Here is a list (in construction) of some books that I have used and appreciated for my research.

String theory

Polchinski, J. (1998). String theory.
This is one of the main reference texts on string theory. It is as complete as it could be when it was published in 1998. One thing that I particularly like is that it contains a lot of technical computations with the right amount of details, consistent notations throughout and (at least in the recent editions) few (no?) typos, which is truly remarkable.

Becker, K., Becker, M., & Schwarz, J. H. (2006). String theory and M-theory: A modern introduction.
This is a good complement to Polchinski's book, which includes more modern topics. The presentation is lighter, with less computations and more text. It contains solved exercises, which is quite rare for a textbook at this level.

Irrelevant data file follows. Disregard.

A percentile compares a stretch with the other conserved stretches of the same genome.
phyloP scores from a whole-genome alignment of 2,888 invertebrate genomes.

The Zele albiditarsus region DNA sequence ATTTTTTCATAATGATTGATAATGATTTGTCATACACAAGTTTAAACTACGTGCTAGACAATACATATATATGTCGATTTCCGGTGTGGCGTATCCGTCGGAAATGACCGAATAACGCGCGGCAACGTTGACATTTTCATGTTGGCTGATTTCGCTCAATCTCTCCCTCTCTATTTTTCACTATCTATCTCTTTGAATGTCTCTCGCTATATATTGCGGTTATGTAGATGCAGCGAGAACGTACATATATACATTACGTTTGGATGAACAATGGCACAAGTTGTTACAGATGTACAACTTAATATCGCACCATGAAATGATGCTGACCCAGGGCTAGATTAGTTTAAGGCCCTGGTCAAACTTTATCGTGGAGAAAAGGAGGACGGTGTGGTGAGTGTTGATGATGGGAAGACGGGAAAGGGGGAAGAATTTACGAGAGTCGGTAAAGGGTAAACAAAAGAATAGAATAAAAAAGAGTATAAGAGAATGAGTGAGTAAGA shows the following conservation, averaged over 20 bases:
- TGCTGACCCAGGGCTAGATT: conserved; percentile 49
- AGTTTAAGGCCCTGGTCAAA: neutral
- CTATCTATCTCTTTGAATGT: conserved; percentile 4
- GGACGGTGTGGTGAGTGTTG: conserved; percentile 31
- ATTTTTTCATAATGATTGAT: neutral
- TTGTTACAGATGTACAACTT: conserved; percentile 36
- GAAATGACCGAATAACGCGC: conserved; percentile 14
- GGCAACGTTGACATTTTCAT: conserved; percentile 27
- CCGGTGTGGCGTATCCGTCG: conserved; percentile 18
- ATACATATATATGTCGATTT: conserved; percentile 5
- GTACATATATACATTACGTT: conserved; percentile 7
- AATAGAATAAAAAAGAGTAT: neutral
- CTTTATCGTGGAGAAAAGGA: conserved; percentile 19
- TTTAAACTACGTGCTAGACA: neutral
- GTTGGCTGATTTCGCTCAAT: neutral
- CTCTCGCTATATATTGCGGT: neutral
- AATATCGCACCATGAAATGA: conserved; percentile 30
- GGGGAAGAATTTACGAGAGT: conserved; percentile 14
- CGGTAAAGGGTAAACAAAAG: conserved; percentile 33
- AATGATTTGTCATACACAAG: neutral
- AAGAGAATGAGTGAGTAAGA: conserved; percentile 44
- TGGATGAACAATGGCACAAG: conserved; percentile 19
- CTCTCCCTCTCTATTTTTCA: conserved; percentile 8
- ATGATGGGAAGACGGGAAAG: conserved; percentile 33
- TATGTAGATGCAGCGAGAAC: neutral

Supersymmetry and supergravity

Terning, J. (2006). Modern supersymmetry: Dynamics and duality. Oxford University Press.
This is a modern textbook (as the title says), which starts from the very beginning of supersymmetry (supersymmetric actions, MSSM) and takes the reader to recent developments (dualities, holomorphy, Seiberg-Witten theory, ...). All this is done quite efficiently, so I would recomment this book as a first approach to supersymmetry aimed at theoretical physicists. Supergravity is also mentioned, but not in great detail.

Freedman, D. Z., & Van Proeyen, A. (2012). Supergravity.
This is a standard introduction to supergravity, with all the details worked out. I consider it as the bible of supergravity.